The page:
Since I started my business, we go to African markets with the products. I never thought before, what a big work it is, to participate even in a 2 or 3 days long festival! The work starts weeks-months before, and the previous days before the occasions start are just mad. Several boxes, clothes racks and other necessary things must be loaded in the car. Then at the venue….pfff long hours of work just to make everything look good! 

But I must admit, the festivals have a kind of atmosphere that I love. One can learn a lot from other sellers who have been in the business for long. They are mostly Africans, coming to Europe for the summer, going around the biggest festivals in the whole Western Europe. They are mostly super friendly and so helpful! They even helped us with our tent when we bought it and had no idea how to stand it.

Once we went to a festival in Germany, that was the biggest festival I have participated in. Market was bad…so we had a lot of time to discuss with the other sellers. They came to my tent and praised my products, a bit surprised that I only sell clothes made of African materials. They also showed me their own tents. Well, minimum 70% of their goods are made in Indonesia, China and Nepal. I saw their price tags…9 Eur for a pair of trousers with elephant pattern, 35 Eur thick Nepalese colourful winterjackets….and then I thought of my own price tags. At my stand you can not find an adult jacket under 60 Eur then /yes they are 100% cotton inside and out but who cares…/…my trousers cost 35 Eur. And it was painful to see how people were picking and digging and selecting among those low quality 9 Eur trousers which they will throw away after a few months because they will go kaputt. And I asked, but is this not an African market? And they said ah yea, but people do not like the African clothes to that extent. Most of them are perfectly OK with the cheap made in China elephants trousers which they will wear proudly and tell their friends “hey check out my new African trousers I just got at the festival last week!”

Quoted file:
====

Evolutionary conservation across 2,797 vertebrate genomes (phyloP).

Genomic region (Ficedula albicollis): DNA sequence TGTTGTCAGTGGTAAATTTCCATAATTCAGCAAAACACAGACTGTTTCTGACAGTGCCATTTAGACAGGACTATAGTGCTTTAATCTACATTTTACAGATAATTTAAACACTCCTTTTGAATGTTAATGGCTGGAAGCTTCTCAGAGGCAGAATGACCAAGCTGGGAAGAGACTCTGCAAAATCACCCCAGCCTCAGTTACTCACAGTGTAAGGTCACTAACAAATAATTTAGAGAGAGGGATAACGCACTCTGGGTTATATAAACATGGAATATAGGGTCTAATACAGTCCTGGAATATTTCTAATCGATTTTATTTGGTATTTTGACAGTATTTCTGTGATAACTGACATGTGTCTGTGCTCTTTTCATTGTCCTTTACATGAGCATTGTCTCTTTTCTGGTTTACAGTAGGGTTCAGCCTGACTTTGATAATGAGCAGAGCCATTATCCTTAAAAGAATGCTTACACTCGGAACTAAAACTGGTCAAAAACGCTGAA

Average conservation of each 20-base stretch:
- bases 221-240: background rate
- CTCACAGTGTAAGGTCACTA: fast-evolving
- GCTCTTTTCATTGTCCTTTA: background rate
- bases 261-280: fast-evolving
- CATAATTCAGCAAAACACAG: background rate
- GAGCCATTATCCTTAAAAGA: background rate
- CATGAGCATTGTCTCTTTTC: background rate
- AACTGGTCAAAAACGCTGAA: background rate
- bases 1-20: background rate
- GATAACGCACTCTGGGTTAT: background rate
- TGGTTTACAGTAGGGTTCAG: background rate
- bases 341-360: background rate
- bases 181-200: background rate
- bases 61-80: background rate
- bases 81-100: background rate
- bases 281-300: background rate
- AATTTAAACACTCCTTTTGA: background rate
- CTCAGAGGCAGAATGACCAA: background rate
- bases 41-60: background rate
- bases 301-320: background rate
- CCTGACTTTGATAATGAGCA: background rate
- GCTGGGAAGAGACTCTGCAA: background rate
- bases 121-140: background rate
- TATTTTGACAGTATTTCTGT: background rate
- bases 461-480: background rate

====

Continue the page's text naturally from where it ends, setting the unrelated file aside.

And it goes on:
In a way I believe the sellers degrade their tents and African products in general with all these low quality things. Because those customers who buy a pair of 9 Eur Chinese trousers and have to throw them away after a few months, will say “na look at these Africans, the type of bad quality things they produce” /why should they read the Made in Indonesia tag?/ and they will lose trust. And also, I think the essence of these festivals is to promote African culture and get people acquanted with the wonderful African materials and patterns. But then comes the financial part…these people travel all throughout the summer and they want to return home with money. And they have to find out what people want and give them that, for the sake of a nice income. 

More of them suggest to me that I should start “diluting” my products with cheap stuff. Well, I know that my income can not be compared to their own. And I see that they sell a lot more pieces than me. But I have decided that I can not do that. I am building this brand and I am proud of the quality we provide. We make every pieces of clothes and accessoires here in Austria. Every piece is handmade, every piece is made with love. If you have a problem with anything, you come to me and I solve it. I take responsibility for everything that goes out of my hands. And so I want to keep it.

I hope you also go to African festivals. I hope you love African fabrics. I hope you can spot the difference between an African and a Chinese piece of cloth. If not, no problem! Just try and talk to those guys who are selling there. Ask them which clothes are made in Africa. Feel those clothes, touch them, turn them inside out. Examine them, and listen to those sellers. Trust me, after spending 10 minutes in a tent discussing, you will not even like to go home with something supercheap. Afterall that is why you went to an African festival, to know more about African culture. Or isn’t it?

You can check out a few Africa Festivals here –